Vernon Reid + Gary Marcus The Science of Learning (to Play the Guitar)
Mnemonic Art Tour in the galleries
Program in the theater
Book signing of Guitar Zero
Presented in association with Urban Zen
By his own admission quite talentless, one of our most eminent neuroscientists spent a year teaching himself to play the guitar. Why? As a scientist Gary Marcus was keenly interested in the compensatory mechanisms: how the brain can essentially rewire itself to make up for deficits caused by a stroke, trauma or even a nonexistent sense of rhythm. Maybe with training his prefrontal cortex could accomplish what his cerebellum couldn’t... The document of this experiment is Guitar Zero. And in the presence of Vernon Reid he is put to the test.
Probably best known as the founder of the rock band, Living Colour in New York City in 1985, Vernon Reid was named #66 on Rolling Stone magazine's 100 Greatest Guitarists of All Time. As a music producer Reid has delivered two Grammy-nominated albums, has composed for film, as well as performing with Masque, the Yohimbe Brothers, and Free Form Funky Freqs.
Gary Marcus is an award-winning professor of psychology and director of the NYU Center for Language and Music (CLAM), where he studies evolution, language, and cognitive development. He has written three books about the origins and development of mind and brain, including, most recently, Kluge: The Haphazard Evolution of The Human Mind, which was a New York Times Book Review Editors’ Choice. He is also the editor of the The Norton Psychology Reader and the author of numerous science publications in leading journals, such as Science, and Nature. His essays have appeared in forums such as Wired, Discover, The Wall Street Journal, and The New York Times.
Marcus will hold a book signing for his latest book, Guitar Zero: The New Musician and The Science of Learning, after the program, and Reid will sign CDs.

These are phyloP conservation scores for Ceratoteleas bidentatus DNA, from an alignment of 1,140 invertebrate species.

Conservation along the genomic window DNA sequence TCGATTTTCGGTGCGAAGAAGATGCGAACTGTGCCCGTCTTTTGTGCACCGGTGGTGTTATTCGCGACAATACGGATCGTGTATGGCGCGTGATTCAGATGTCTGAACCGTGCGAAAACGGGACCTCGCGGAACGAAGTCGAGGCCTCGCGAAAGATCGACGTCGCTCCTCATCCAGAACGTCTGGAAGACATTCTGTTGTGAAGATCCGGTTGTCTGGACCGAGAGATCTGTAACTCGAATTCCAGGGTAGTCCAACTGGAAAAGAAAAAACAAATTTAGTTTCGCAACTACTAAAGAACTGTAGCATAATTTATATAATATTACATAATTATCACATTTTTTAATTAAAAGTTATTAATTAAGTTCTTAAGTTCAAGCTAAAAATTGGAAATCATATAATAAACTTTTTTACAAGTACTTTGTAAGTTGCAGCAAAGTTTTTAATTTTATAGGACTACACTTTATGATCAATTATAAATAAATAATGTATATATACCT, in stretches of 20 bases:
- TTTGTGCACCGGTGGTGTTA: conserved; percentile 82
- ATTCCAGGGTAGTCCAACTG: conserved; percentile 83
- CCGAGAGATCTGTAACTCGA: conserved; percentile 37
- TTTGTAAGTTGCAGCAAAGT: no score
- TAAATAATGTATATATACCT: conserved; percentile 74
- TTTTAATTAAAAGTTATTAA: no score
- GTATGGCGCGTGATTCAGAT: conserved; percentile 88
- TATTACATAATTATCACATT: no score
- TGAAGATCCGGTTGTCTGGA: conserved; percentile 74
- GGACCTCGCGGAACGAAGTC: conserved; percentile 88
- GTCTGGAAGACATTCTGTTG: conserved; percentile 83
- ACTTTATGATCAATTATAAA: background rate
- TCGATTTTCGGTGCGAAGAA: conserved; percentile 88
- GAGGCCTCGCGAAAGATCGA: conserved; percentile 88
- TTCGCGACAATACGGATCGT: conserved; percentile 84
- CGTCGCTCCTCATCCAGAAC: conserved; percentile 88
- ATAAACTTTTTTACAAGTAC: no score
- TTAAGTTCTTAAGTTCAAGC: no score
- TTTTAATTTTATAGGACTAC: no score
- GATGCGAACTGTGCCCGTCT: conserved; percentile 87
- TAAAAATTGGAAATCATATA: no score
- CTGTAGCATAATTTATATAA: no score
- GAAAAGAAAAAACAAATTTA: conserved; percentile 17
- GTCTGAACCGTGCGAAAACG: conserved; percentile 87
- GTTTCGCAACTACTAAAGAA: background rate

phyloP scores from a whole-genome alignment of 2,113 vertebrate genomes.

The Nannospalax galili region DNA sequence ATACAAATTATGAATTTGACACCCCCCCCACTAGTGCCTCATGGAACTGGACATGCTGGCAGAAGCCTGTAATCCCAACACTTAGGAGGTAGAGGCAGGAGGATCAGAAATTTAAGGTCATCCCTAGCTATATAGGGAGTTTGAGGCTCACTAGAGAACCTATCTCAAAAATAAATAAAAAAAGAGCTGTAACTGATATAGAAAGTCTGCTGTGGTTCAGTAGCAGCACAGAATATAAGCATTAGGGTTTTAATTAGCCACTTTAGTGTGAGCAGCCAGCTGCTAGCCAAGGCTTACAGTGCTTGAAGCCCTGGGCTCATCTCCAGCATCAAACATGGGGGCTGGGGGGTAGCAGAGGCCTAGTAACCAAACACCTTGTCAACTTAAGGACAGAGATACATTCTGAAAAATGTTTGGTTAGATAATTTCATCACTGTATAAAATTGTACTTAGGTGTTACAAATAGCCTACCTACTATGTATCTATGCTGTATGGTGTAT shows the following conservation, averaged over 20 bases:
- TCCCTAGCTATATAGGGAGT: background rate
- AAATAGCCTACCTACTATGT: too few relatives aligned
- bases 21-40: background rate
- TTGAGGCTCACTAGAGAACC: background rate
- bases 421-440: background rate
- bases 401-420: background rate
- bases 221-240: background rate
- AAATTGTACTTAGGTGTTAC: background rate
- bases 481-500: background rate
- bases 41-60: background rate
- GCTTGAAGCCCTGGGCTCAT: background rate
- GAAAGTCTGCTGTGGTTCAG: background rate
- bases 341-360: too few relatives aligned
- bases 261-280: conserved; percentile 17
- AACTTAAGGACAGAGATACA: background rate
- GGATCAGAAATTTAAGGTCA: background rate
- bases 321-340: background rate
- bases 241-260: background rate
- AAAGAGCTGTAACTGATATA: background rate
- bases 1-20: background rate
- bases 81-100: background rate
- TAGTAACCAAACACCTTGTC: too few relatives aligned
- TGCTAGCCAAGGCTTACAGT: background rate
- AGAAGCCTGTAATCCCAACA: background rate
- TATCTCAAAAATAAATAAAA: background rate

"An entertaining and enlightening memoir, filled with insight about music, learning, and the human mind, by Gary Marcus, one of the deepest thinkers in cognitive science." - Steven Pinker
About the Karma Chain
As a prelude to the staged program, we are planning to stage a simple game of 'telephone' prior to the session to demonstrate the fallibility of oral transmission and the nature of short-term memory. Each ticket holder will stand on one of the steps of the 108-stepped spiral staircase of the Museum. The guest speaker stands at the base, whispers a short phrase they have prepared to the visitor on the first step, and the phrase would spiral up through the line until it reaches the ear of the scientist. The conversationalists will only reveal the original phrase and the result phrase when on stage in the theater, thus starting the conversation about memory.
About the Mnemonic Art Tour
Take advantage of a short tour of some paintings in the collection that function as mnemonic devices. The iconography in these paintings serve to reference specific passages in the sutras. That is why most of these works were not meant to be revealed to those who were not already initiates. The tour will include two types of paintings: narratives such as the life of the Buddha, and mandalas which are complex two-dimensional diagrams of one's multi-dimensional state of mind.
Photo credit: Bill Bernstein 2009